You know how during the NFL season we have 5 questions and 5 answers with opposition SB Nation sites to get a read on their teams? Well today you’re in for something different!
We’re doing 6 Qs and 6 As with Steve Helwick from Hustle Belt, SBN’s hub for the Mid-America Conference aka the MAC, which is the conference Seattle Seahawks second-round pick D’Wayne Eskridge played in for five years. MACtion has developed a cult following among college football fans due to the often wild, exciting, offensive driven games those schools tend to produce, and who better to really get a read on Eskridge than someone who’s tuned into this MACtion goodness on a weekly basis?
You’ll get to know about Eskridge’s strengths, weaknesses, concerns, and ultimately his potential over the next few minutes, so without further ado here is what you need to know about Seattle’s number one pick from this year’s NFL Draft.
1.) D’Wayne Eskridge’s 18.5 yards per reception in his college career suggests he’s a home run hitter of sorts. How much of his success comes from deep passes compared to turning short routes into big plays?
Early on in his college career, a good portion of his receptions stemmed from deep passes. His breakout game was the 2018 opener vs. Syracuse, where he buried the defense with post routes and streaks. Eskridge tallied eight receptions, 240 yards, and a pair of touchdowns against that Syracuse team which finished ranked No. 15 in the final AP Poll.
But last season, with a new starting quarterback, Eskridge usually struck on slants and crossing routes. Western Michigan ran a lot of quick passes out of RPO sets, and this is where Eskridge did significant damage collecting YAC. Eskridge on quick slants vs. 1-on-1 man coverage proved to be an unfair battle as such plays resulted in automatic points — and Eskridge averaged 1.3 receiving touchdowns per game in 2020 as a result.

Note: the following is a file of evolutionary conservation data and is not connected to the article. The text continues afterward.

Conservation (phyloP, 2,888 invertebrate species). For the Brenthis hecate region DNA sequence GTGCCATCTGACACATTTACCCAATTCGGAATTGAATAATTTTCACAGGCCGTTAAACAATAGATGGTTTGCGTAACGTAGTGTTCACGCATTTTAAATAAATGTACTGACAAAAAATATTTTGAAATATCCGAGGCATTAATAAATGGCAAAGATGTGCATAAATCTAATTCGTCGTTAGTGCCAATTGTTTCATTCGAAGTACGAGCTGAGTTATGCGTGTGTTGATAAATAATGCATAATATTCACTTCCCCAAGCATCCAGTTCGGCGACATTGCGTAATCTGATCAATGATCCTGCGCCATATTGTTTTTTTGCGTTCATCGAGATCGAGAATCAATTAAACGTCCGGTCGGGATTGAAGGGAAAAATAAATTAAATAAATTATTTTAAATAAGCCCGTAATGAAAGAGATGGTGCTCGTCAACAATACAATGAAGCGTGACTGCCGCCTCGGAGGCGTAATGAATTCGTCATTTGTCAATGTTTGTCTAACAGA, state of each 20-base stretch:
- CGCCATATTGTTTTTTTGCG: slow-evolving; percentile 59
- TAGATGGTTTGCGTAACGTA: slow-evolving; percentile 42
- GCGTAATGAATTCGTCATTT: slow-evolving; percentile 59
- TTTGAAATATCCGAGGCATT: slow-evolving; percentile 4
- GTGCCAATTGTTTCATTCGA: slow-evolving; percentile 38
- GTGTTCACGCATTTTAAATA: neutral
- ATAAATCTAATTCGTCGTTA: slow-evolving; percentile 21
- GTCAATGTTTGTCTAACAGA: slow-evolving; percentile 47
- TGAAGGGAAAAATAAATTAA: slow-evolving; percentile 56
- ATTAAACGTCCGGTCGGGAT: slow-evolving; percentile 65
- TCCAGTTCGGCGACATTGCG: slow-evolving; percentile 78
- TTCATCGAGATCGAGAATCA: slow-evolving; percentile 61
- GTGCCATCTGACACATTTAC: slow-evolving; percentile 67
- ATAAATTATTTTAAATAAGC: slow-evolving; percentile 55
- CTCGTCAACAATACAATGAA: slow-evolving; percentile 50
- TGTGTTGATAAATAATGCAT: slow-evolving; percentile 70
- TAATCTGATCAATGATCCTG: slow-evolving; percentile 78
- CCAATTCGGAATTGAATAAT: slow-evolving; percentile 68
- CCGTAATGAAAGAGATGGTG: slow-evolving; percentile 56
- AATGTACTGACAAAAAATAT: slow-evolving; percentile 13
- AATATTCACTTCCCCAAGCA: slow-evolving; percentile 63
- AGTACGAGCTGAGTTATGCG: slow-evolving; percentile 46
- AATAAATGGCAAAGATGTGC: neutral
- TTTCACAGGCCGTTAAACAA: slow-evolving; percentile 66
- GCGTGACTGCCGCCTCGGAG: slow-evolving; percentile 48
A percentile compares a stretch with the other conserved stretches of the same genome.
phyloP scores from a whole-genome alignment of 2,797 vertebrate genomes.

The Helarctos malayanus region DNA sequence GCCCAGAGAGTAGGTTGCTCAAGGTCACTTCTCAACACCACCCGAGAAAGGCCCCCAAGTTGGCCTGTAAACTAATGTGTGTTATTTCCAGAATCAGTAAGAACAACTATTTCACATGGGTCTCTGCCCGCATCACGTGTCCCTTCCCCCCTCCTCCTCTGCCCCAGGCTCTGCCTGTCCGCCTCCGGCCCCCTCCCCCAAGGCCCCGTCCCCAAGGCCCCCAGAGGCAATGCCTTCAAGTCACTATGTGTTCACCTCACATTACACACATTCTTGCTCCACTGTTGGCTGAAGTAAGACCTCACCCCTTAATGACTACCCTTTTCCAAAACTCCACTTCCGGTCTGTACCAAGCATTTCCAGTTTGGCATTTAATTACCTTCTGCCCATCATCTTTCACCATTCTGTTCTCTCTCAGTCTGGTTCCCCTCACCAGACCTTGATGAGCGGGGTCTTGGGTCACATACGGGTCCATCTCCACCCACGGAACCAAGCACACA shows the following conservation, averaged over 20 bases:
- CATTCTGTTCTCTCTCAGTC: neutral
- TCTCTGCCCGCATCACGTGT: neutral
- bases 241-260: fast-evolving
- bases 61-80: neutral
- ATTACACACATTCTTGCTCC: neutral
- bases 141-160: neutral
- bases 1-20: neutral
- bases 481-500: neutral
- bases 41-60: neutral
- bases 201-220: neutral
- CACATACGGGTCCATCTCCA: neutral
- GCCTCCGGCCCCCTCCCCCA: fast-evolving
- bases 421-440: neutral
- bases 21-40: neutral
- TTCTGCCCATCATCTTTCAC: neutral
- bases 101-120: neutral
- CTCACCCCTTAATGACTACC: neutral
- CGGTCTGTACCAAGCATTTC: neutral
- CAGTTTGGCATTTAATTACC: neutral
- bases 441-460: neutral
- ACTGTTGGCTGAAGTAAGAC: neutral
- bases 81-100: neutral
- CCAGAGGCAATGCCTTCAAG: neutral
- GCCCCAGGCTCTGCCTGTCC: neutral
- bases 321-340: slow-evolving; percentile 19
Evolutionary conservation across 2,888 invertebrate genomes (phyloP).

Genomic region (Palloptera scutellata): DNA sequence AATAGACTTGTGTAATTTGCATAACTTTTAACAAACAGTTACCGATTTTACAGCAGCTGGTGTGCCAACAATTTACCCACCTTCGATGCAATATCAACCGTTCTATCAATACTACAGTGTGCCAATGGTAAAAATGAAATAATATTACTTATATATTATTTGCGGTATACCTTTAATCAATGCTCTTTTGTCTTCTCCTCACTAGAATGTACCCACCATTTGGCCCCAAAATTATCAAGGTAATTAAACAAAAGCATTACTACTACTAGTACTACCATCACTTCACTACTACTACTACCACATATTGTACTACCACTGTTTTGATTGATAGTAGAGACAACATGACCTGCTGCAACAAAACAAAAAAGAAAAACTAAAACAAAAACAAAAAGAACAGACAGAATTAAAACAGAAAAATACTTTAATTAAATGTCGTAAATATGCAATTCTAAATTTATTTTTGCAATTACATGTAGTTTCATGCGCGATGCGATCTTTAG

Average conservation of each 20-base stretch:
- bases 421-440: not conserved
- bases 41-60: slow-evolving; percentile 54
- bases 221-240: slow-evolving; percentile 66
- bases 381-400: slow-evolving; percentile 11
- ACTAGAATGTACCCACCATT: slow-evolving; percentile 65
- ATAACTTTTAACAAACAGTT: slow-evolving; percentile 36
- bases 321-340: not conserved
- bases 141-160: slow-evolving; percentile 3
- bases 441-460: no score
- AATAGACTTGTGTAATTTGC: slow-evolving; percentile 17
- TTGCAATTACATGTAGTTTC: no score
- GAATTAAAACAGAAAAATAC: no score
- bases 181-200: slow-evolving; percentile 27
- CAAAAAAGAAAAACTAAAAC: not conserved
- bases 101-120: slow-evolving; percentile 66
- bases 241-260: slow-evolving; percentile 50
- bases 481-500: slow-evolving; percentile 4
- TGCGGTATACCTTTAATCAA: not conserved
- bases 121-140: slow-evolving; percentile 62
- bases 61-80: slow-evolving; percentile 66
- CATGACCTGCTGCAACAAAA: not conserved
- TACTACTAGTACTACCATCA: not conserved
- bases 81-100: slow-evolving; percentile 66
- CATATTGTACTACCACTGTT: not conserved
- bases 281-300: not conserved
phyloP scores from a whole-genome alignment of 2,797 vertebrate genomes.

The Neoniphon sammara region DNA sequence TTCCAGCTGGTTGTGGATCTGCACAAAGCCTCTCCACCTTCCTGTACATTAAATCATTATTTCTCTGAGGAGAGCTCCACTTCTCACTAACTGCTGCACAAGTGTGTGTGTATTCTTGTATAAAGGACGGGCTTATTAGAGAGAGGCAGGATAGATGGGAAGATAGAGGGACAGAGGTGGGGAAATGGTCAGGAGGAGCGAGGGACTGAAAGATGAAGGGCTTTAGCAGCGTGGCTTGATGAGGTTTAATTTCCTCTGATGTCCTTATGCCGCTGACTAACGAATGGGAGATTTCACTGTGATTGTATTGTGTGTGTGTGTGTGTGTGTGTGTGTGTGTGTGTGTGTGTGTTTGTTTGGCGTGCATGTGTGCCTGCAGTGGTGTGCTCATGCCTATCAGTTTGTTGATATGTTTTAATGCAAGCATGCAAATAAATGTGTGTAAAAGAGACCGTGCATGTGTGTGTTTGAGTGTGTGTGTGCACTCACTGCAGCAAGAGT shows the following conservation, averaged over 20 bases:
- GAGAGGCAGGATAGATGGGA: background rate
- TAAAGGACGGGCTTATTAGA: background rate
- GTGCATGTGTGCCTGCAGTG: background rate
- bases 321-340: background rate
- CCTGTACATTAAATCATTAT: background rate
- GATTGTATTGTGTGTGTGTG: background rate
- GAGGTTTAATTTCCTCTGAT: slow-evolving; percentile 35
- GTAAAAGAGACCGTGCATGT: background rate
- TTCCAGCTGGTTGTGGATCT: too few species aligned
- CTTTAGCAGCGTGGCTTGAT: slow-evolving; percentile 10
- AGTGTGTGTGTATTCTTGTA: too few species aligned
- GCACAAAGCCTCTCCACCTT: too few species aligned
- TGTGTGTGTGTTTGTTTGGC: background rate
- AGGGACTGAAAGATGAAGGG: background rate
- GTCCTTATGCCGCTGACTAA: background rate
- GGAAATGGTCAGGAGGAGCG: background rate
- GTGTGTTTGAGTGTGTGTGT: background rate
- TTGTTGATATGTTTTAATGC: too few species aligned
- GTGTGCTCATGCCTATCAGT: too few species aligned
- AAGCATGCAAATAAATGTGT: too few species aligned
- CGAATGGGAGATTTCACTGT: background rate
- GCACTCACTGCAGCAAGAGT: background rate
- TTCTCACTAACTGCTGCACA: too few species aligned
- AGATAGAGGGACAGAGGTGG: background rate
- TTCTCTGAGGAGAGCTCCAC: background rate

2.) The ability to block is something the Seahawks value quite heavily from its receivers, and new offensive coordinator Shane Waldron comes from a Rams team that has excellent blocking receivers. How has Eskridge fared as a blocker whether in the pass or run game?
Overall, Eskridge fared as a net positive as a run blocker at Western Michigan. He doesn’t attack with the largest frame, but Eskridge isn’t afraid to fully commit himself straight into a defender and drive his feet. He rarely misses assignments, and I believe this quality was factored into play when the Seahawks drafted him in the second round.
Western Michigan frequently runs the ball outside the tackles since Tim Lester took over as head coach, and Eskridge deserves props for assisting a 1,200-yard running back in LeVante Bellamy in 2018. However, as the No. 1 receiver for a bulk of his college days, he was never really assigned pass blocking duties.
3.) Are there any injury concerns Eskridge has shown apart from a broken clavicle that forced his medical redshirt?
No, but the season-ending broken clavicle in 2019 was extremely unfortunate at the time. Eskridge switched his primary focus to cornerback for that senior season, where he registered 14 tackles and four pass breakups in the first three games. The clavicle injury ended up sparking his NFL career, however. He transitioned back to wide receiver in 2020 and played his best football while suiting up for Western Michigan, attaining 100+ yards in five of six games.